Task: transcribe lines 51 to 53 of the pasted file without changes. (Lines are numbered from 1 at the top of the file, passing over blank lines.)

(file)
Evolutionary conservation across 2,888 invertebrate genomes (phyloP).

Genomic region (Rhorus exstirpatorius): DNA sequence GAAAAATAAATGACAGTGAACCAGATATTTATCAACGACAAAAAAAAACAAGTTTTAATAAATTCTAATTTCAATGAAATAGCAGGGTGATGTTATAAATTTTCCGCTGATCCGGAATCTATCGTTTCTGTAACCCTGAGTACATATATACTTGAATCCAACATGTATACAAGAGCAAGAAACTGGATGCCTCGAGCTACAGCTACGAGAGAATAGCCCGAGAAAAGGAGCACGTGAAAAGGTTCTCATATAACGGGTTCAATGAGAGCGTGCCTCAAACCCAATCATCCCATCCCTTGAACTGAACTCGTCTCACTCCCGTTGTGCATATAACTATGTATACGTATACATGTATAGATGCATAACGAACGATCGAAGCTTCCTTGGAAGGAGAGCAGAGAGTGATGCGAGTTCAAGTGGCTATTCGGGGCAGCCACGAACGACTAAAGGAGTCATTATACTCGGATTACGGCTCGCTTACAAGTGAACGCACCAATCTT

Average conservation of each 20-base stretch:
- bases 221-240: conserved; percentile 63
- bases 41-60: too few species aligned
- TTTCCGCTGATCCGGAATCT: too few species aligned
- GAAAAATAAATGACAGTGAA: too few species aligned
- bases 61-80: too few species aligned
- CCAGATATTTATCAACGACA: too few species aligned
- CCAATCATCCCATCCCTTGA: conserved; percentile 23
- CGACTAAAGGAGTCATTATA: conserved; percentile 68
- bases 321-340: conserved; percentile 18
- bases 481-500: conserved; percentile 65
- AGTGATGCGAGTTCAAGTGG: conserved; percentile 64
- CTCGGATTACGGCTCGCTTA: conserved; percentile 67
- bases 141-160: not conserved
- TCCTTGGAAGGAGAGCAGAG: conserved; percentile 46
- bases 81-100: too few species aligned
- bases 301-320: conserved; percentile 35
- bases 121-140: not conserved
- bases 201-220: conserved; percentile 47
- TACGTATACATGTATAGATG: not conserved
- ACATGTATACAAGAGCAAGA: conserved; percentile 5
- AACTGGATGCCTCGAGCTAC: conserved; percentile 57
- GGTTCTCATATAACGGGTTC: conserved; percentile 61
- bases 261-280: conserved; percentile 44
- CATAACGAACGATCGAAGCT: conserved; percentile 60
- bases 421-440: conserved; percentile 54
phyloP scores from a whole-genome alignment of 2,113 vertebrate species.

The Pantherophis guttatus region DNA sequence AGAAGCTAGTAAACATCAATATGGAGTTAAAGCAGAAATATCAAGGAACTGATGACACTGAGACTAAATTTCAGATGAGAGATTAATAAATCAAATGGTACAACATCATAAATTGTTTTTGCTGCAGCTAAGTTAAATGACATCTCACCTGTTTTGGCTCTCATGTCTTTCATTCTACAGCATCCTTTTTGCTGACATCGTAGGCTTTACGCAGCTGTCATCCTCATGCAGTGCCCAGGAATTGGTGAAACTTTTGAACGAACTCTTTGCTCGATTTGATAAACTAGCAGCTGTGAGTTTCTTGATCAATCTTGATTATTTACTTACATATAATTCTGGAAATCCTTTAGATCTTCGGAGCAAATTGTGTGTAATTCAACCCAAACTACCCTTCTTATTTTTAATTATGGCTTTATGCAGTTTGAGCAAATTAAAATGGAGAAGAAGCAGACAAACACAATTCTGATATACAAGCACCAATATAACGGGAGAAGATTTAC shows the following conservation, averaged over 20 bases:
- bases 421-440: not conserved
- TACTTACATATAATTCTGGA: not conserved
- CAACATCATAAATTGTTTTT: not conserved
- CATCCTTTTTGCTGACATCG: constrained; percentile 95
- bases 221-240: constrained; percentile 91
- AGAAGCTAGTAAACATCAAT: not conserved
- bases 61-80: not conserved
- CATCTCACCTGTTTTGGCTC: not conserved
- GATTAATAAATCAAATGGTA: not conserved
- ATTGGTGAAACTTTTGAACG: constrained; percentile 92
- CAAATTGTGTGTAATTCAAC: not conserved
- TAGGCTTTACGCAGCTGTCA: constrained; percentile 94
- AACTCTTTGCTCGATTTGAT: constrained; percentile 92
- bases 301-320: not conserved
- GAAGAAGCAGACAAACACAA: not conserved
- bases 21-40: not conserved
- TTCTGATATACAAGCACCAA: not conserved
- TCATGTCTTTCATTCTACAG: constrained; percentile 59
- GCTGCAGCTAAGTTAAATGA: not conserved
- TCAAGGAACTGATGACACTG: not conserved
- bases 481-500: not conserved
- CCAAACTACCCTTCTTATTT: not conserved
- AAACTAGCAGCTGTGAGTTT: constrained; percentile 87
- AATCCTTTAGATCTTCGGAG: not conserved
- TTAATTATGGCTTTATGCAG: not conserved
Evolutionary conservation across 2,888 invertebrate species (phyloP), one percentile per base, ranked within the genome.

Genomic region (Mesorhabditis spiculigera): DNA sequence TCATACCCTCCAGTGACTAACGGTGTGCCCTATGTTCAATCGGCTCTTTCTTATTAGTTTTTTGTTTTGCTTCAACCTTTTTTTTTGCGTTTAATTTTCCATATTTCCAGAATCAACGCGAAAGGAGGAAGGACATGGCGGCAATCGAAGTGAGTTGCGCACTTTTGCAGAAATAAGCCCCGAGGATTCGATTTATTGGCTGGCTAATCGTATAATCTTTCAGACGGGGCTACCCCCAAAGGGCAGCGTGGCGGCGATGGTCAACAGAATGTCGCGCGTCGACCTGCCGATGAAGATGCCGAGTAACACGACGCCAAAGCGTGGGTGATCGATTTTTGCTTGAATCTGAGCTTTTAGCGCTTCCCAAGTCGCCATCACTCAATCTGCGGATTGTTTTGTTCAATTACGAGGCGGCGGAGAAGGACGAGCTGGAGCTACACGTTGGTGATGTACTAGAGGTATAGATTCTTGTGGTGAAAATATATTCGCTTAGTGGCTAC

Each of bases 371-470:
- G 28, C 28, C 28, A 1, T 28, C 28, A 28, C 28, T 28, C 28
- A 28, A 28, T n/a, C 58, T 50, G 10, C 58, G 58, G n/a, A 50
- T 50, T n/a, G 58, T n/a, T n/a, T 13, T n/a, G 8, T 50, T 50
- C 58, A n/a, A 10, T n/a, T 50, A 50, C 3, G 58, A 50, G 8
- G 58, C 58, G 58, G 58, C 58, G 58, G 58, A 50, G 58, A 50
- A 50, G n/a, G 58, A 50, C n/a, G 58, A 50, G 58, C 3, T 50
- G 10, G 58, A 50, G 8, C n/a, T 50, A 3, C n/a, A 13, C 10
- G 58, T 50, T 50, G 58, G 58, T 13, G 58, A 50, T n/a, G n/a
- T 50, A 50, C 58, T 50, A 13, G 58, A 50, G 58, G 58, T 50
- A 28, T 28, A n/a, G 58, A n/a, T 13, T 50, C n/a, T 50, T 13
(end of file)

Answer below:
- bases 481-500: not conserved
- CCAAACTACCCTTCTTATTT: not conserved
- AAACTAGCAGCTGTGAGTTT: constrained; percentile 87